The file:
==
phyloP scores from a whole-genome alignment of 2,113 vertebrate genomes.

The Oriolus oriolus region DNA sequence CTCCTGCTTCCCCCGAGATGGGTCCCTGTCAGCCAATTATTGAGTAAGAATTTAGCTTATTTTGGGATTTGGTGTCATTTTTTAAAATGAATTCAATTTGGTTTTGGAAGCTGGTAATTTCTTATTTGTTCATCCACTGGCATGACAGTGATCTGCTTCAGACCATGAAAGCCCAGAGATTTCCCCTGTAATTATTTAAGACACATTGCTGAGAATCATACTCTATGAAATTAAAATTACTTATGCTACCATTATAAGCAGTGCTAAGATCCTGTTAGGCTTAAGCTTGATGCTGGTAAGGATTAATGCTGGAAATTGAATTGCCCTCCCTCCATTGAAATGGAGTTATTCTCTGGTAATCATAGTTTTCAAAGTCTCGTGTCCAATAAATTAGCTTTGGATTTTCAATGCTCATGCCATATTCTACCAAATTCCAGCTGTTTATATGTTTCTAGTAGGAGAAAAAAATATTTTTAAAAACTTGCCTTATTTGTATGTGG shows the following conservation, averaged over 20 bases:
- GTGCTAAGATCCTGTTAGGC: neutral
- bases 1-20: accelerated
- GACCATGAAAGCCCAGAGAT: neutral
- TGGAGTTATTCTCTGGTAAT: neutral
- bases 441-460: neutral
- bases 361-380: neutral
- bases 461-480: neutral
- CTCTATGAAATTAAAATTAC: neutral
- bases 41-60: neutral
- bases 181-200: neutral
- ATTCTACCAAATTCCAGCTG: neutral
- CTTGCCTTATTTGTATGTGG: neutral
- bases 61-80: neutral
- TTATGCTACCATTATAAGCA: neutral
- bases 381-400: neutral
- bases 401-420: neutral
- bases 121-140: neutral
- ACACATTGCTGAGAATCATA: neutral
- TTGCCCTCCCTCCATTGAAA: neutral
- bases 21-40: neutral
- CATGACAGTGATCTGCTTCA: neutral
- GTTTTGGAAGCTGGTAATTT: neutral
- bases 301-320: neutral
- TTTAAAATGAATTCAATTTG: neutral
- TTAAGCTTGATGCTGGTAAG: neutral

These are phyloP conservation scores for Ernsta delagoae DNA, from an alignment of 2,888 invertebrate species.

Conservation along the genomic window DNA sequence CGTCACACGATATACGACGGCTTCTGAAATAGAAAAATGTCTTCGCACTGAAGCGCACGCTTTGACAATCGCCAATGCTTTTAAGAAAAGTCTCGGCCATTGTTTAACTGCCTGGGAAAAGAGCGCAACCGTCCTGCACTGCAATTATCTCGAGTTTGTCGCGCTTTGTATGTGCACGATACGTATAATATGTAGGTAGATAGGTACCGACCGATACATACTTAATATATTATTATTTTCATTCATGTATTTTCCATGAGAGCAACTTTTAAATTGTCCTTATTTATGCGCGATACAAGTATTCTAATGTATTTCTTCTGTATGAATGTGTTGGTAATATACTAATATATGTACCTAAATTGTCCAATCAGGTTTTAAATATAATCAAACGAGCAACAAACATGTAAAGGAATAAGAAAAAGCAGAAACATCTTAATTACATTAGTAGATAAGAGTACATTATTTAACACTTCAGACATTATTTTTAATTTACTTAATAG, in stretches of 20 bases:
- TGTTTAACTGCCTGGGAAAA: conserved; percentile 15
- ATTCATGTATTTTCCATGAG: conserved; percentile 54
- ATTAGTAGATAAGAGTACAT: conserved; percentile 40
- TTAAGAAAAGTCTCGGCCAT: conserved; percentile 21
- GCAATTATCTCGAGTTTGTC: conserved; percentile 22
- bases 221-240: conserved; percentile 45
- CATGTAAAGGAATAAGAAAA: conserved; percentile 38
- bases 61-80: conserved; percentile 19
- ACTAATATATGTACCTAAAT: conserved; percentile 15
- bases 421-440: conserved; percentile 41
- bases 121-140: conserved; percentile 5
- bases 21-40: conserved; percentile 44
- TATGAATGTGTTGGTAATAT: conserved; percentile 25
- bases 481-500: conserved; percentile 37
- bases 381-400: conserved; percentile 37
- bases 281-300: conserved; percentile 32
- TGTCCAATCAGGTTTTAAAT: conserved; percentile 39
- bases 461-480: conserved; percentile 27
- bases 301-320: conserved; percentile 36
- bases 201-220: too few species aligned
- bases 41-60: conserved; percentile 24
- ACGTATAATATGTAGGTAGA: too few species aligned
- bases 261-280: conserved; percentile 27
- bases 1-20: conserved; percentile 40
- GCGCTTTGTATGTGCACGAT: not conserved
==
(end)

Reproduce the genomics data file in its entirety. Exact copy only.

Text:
phyloP scores from a whole-genome alignment of 2,113 vertebrate genomes.

The Oriolus oriolus region DNA sequence CTCCTGCTTCCCCCGAGATGGGTCCCTGTCAGCCAATTATTGAGTAAGAATTTAGCTTATTTTGGGATTTGGTGTCATTTTTTAAAATGAATTCAATTTGGTTTTGGAAGCTGGTAATTTCTTATTTGTTCATCCACTGGCATGACAGTGATCTGCTTCAGACCATGAAAGCCCAGAGATTTCCCCTGTAATTATTTAAGACACATTGCTGAGAATCATACTCTATGAAATTAAAATTACTTATGCTACCATTATAAGCAGTGCTAAGATCCTGTTAGGCTTAAGCTTGATGCTGGTAAGGATTAATGCTGGAAATTGAATTGCCCTCCCTCCATTGAAATGGAGTTATTCTCTGGTAATCATAGTTTTCAAAGTCTCGTGTCCAATAAATTAGCTTTGGATTTTCAATGCTCATGCCATATTCTACCAAATTCCAGCTGTTTATATGTTTCTAGTAGGAGAAAAAAATATTTTTAAAAACTTGCCTTATTTGTATGTGG shows the following conservation, averaged over 20 bases:
- GTGCTAAGATCCTGTTAGGC: neutral
- bases 1-20: accelerated
- GACCATGAAAGCCCAGAGAT: neutral
- TGGAGTTATTCTCTGGTAAT: neutral
- bases 441-460: neutral
- bases 361-380: neutral
- bases 461-480: neutral
- CTCTATGAAATTAAAATTAC: neutral
- bases 41-60: neutral
- bases 181-200: neutral
- ATTCTACCAAATTCCAGCTG: neutral
- CTTGCCTTATTTGTATGTGG: neutral
- bases 61-80: neutral
- TTATGCTACCATTATAAGCA: neutral
- bases 381-400: neutral
- bases 401-420: neutral
- bases 121-140: neutral
- ACACATTGCTGAGAATCATA: neutral
- TTGCCCTCCCTCCATTGAAA: neutral
- bases 21-40: neutral
- CATGACAGTGATCTGCTTCA: neutral
- GTTTTGGAAGCTGGTAATTT: neutral
- bases 301-320: neutral
- TTTAAAATGAATTCAATTTG: neutral
- TTAAGCTTGATGCTGGTAAG: neutral

These are phyloP conservation scores for Ernsta delagoae DNA, from an alignment of 2,888 invertebrate species.

Conservation along the genomic window DNA sequence CGTCACACGATATACGACGGCTTCTGAAATAGAAAAATGTCTTCGCACTGAAGCGCACGCTTTGACAATCGCCAATGCTTTTAAGAAAAGTCTCGGCCATTGTTTAACTGCCTGGGAAAAGAGCGCAACCGTCCTGCACTGCAATTATCTCGAGTTTGTCGCGCTTTGTATGTGCACGATACGTATAATATGTAGGTAGATAGGTACCGACCGATACATACTTAATATATTATTATTTTCATTCATGTATTTTCCATGAGAGCAACTTTTAAATTGTCCTTATTTATGCGCGATACAAGTATTCTAATGTATTTCTTCTGTATGAATGTGTTGGTAATATACTAATATATGTACCTAAATTGTCCAATCAGGTTTTAAATATAATCAAACGAGCAACAAACATGTAAAGGAATAAGAAAAAGCAGAAACATCTTAATTACATTAGTAGATAAGAGTACATTATTTAACACTTCAGACATTATTTTTAATTTACTTAATAG, in stretches of 20 bases:
- TGTTTAACTGCCTGGGAAAA: conserved; percentile 15
- ATTCATGTATTTTCCATGAG: conserved; percentile 54
- ATTAGTAGATAAGAGTACAT: conserved; percentile 40
- TTAAGAAAAGTCTCGGCCAT: conserved; percentile 21
- GCAATTATCTCGAGTTTGTC: conserved; percentile 22
- bases 221-240: conserved; percentile 45
- CATGTAAAGGAATAAGAAAA: conserved; percentile 38
- bases 61-80: conserved; percentile 19
- ACTAATATATGTACCTAAAT: conserved; percentile 15
- bases 421-440: conserved; percentile 41
- bases 121-140: conserved; percentile 5
- bases 21-40: conserved; percentile 44
- TATGAATGTGTTGGTAATAT: conserved; percentile 25
- bases 481-500: conserved; percentile 37
- bases 381-400: conserved; percentile 37
- bases 281-300: conserved; percentile 32
- TGTCCAATCAGGTTTTAAAT: conserved; percentile 39
- bases 461-480: conserved; percentile 27
- bases 301-320: conserved; percentile 36
- bases 201-220: too few species aligned
- bases 41-60: conserved; percentile 24
- ACGTATAATATGTAGGTAGA: too few species aligned
- bases 261-280: conserved; percentile 27
- bases 1-20: conserved; percentile 40
- GCGCTTTGTATGTGCACGAT: not conserved